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Literary Criticism Reference

Literary History of Saskatchewan

edited by David Carpenter

Publisher
Coteau Books
Initial publish date
Jan 2013
Category
Reference
  • Paperback / softback

    ISBN
    9781550505153
    Publish Date
    Jan 2013
    List Price
    $19.95

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Description

A valuable addition to any bibliophile's collection! The rich history of a province's literature, in the essays of well-known writers from across the Prairie and Canadian literary landscapes. Saskatchewan's literary history is both colourful and complex. It is also mature enough to deserve a critical investigation of its roots and origins, its salient features and its prominent players. This collection of scholarly essays, conceptualized and compiled by well-known Saskatchewan novelist,essayist and scholar David Carpenter, examines the Saskatchewan literary scene, from its early Aboriginal storytellers on through to the decades to the burgeoning 1970s. The dozen essays, preceded by a David Carpenter introduction, include such topics as "Our New Storytellers: Cree Literature in Saskatchewan"; "The Literary Construction of Saskatchewan before 1905: Narratives of Trade, Rebellion and Settlement" and "The New Generation: The Seventies Remembered." Also included are special topics, among them n "Playwriting in Saskatchewan"; "Feral Muse, Angelic Muse n The Poetry of Anne Szumigalski", and tribute pieces to John V. Hicks, R.D. Symons, Terrence Heath and Alex Karras. Contributing scholars include the likes of: Kristina Fagan, Jenny Kerber, Susan Gingell, Ken Mitchell and Martin Winquist.

About the author

David Carpenter spent his first twenty-three years in Edmonton, working during the summers as a car hop, a driver for Brewster Rocky Mountain Grayline, a fish stocker, a trail guide, and a folksinger. He read French and German at the University of Alberta to indifferent effect. He graduated and taught high school in Edmonton until 1965, then migrated south to do an M.A. in English at the University of Oregon. He returned to Canada in 1967 and once again taught school until the summer of 1969, when he enrolled for his Ph. D. at the University of Alberta.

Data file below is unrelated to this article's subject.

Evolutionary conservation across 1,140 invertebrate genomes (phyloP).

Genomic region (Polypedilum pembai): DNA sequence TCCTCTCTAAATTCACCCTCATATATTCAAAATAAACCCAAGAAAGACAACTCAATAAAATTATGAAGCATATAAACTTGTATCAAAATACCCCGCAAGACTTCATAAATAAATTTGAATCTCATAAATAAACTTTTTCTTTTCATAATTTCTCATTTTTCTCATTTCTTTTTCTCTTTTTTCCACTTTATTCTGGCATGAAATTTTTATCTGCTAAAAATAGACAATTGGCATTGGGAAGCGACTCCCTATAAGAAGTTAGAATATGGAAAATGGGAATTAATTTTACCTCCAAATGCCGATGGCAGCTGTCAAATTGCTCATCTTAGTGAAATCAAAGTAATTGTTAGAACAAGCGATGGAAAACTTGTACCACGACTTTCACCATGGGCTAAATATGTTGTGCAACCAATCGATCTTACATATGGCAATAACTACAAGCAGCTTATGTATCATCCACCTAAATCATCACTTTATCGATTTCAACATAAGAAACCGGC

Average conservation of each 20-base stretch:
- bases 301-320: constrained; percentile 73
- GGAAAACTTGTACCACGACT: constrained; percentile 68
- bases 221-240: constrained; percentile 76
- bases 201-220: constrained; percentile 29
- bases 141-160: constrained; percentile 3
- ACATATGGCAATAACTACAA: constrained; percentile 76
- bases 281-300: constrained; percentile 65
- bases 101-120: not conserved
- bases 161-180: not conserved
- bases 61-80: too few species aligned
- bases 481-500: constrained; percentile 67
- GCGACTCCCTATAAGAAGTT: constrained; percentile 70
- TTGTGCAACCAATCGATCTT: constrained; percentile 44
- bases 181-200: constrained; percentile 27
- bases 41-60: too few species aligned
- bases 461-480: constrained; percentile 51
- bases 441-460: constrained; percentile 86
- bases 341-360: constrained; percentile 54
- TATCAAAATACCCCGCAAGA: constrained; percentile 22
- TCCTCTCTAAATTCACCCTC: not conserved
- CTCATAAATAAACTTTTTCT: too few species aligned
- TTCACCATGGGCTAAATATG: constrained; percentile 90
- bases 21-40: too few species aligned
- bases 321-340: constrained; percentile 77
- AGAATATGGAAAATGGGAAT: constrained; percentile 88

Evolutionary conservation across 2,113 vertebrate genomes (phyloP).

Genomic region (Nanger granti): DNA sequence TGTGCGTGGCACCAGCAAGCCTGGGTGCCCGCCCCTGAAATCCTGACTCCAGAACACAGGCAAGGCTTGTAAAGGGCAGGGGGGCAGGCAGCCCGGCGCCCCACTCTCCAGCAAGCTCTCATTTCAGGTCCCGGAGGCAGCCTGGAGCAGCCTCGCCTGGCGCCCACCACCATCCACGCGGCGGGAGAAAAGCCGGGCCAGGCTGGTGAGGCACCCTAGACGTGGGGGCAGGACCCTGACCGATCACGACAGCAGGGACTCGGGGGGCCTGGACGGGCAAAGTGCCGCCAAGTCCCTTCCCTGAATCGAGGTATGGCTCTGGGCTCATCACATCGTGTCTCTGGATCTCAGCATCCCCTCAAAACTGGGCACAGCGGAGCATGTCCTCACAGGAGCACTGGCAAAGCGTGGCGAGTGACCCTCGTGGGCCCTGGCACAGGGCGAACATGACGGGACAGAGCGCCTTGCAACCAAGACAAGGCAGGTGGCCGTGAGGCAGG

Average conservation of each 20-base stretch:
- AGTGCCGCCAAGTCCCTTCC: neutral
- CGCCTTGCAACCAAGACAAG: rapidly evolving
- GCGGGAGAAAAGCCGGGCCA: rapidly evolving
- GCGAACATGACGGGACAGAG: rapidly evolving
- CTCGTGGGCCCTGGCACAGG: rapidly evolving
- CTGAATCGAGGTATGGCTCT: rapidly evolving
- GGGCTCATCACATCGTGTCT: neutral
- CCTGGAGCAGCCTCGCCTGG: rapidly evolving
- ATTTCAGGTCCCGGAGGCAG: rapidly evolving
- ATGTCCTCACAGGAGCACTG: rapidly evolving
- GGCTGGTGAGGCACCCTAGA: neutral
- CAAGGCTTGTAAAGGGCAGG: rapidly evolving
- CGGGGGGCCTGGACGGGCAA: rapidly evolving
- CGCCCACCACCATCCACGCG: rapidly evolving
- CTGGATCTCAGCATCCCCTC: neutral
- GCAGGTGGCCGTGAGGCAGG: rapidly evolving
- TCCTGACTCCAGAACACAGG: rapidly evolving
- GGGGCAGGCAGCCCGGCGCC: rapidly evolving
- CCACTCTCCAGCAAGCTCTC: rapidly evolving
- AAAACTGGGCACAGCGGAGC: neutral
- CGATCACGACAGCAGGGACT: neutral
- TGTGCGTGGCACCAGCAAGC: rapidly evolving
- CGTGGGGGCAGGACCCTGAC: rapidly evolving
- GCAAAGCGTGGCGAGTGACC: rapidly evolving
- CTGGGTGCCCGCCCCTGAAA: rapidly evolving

Between 1985 and 1988 Carpenter published a series of novellas and long stories -- Jokes for the Apocalypse, Jewels and God's Bedfellows. Jokes for the Apocalypse was runner up for the Gerald Lampert Award, and his novella The Ketzer won first prize in the Descant Novella Contest.

In 1997 Carpenter turned to writing full-time. A first novel, Banjo Lessons was published in 1997 and won the City of Edmonton Book Prize. During the early nineties he also finished the last of his personal and literary essays which make up Writing Home, his first collection of nonfiction. The essays explore his engagements with such writers as Richard Ford, the French writer/scientist Georges Bugnet, and the late Raymond Carver. Several of these pieces won prizes for literary journalism and for humour in the Western Magazine Awards. One of these essays was featured on CBC Radio's `Ideas`. He brought out a second book of essays about life around home, a month-by-month salute to the seasons entitled Courting Saskatchewan. It won the Saskatchewan Book Award for nonfiction.

Throughout the years he has always been a passionate outdoorsman and environmentalist. This abiding love of lakes, trails, streams and campsites translates into city life in Saskatoon as well, where he lives with his wife, artist Honor Kever, and their son Will.

David Carpenter's profile page

Other titles by David Carpenter

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